Sanitary Hygiene is vital to the empowerment and well-being of women and girls worldwide. It is about more than just access to sanitary pads and appropriate toilets – though those are important. It is also about ensuring women and girls live in an environment that values and supports their ability to manage their menstruation with dignity. According to World Health Organization, a person aged 10–19 years is considered as an adolescent, the transition period between the childhood and adulthood, and is marked with the growth and development of the child. It is recognized as a special phase in a girl’s life cycle, which requires special attention. Menarche is considered as a significant biological milestone in a woman’s life as it marks the onset of the reproductive phase of her life. Unfortunately, due to lack of knowledge on menstruation preparedness, management, shyness or embarrassment the situation becomes worse for girls especially in rural communities. Menstruation is a natural process but is still a taboo in Indian culture and it is viewed as messy and grimy.
On 29th August, to help the women and spread an awareness about the cause, our organization Sudaya conducted an event, in which Motive8 Trust-organizers of Men 4 Menstruation Campaign collaborated and even supported us monetarily. In the event we visited “Munda Sahi” at Chandaka, Bhubaneswar. It was a place of 165 migrant families lodging. They earn their bread and butter by farming. They were deprived of these basic facilities and our effort was not just to provide these necessities but also to enlighten them about managing their menstrual health safety and with dignity.
We distributed 100 sanitary napkins to the community women. The women were not much aware about the usage of these sanitary napkins and they still use cloth during these days. They were not properly informed about the proper sanitation and hygiene systems. But the young girls knew about the utilization of sanitary napkins and were glad to accept them. The smile on their faces expressed their delighted thoughts.
It wasn’t quite surprising to see the young girls adopted the change very effortlessly considering the fact their education helped them to develop during these hard times. But still a substantial amount of people in the village lack the knowledge about menstruation, and unmet needs for essential health interventions and access to sanitation. To make them aware we tried to discuss about the use of these napkins and how the cloths and other harmful materials during periods can be affecting their health. One of the most inevitable way of educating is mass education about the use of cloth and other harmful materials during periods. For which we need to show them videos, inspirational, and educational movies such as “Padman”, “Period-End of sentence” to create awareness.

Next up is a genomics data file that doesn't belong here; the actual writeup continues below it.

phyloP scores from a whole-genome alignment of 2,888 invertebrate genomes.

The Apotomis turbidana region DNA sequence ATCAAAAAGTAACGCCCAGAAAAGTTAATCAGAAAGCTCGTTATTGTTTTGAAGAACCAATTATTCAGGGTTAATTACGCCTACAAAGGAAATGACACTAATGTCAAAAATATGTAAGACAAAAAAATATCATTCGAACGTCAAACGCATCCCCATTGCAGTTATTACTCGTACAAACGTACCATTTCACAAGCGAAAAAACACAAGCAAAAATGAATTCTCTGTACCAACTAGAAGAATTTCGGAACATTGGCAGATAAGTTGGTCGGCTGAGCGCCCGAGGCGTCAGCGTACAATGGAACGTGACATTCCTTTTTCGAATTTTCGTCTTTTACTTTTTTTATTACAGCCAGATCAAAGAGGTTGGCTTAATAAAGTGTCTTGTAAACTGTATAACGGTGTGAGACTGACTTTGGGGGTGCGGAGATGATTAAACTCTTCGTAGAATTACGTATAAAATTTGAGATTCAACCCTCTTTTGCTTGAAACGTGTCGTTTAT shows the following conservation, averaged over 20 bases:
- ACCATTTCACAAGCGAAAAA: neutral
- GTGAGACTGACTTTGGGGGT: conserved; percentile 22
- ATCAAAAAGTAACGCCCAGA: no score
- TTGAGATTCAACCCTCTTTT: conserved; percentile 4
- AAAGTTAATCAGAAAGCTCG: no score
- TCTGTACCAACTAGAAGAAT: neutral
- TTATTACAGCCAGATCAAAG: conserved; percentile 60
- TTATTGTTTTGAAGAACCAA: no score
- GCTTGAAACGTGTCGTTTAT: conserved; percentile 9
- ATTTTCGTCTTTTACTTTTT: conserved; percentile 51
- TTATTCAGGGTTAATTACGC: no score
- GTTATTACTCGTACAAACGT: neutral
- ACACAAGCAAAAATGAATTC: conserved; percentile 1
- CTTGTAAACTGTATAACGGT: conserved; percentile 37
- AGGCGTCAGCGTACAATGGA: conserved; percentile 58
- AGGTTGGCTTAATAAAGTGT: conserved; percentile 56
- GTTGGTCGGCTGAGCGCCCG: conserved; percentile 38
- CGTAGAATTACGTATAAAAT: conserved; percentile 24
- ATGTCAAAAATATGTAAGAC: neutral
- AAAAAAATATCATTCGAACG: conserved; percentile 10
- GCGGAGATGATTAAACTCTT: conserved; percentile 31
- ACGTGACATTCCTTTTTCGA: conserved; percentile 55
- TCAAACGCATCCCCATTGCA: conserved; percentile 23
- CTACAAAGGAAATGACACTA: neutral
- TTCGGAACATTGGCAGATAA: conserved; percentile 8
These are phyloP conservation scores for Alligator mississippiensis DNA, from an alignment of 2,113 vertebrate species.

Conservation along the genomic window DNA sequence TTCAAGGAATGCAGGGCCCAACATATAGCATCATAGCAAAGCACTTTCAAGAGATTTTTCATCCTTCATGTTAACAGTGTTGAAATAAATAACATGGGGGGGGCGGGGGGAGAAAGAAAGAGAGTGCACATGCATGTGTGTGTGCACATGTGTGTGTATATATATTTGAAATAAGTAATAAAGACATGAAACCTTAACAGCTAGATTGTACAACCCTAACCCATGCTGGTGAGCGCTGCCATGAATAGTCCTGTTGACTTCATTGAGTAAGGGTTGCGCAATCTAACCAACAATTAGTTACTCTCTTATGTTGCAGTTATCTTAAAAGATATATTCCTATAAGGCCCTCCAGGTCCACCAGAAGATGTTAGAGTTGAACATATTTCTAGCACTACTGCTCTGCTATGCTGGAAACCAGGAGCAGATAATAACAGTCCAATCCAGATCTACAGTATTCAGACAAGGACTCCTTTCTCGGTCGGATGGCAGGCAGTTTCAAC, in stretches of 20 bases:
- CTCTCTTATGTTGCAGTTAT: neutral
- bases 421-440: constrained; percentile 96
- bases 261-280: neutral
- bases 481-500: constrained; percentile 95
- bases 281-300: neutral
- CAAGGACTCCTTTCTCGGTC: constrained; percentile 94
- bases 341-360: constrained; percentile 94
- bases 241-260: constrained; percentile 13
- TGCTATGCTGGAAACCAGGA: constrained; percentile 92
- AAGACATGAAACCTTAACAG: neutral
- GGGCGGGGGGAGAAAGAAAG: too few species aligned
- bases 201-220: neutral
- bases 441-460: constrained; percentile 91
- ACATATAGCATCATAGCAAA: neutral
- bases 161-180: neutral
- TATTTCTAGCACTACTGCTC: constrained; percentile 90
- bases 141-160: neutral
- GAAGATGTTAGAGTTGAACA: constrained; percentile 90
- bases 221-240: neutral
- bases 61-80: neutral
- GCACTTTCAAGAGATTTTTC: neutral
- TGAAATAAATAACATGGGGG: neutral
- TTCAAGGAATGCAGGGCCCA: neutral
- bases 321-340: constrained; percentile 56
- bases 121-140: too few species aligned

We are planning to provide sanitary napkins every month to these women to bring a change so that it will be easier for them to adopt the change. The only issue was their reluctance to talk about these issues in an open environment. There was a certain hesitation in their behavior to talk about it or accept the sanitary napkins in publicly. But we believe the more they get the proper exposure to the sanitary hygiene, the more they will be accepting this situation openly.
All in all, we are content and enthusiastic about this drive and we want such events to be conducted every month. The glowing eyes of these women feeling happy, nervous and waiting to adopt a new change was quite a sight to behold. The main motto is to create awareness among the rural women. We are gratified that they welcomed our help. We can’t thank them enough.
Also, as a matter of fact we would strongly urge collective action on the part of governments, development partners, civil society, the private sector, and academia. We ask for your voice of support and your commitment to act for girls and women everywhere.
Liked this story? Or have something to share? Write to us: email@example.com Connect with us on Facebook and Twitter.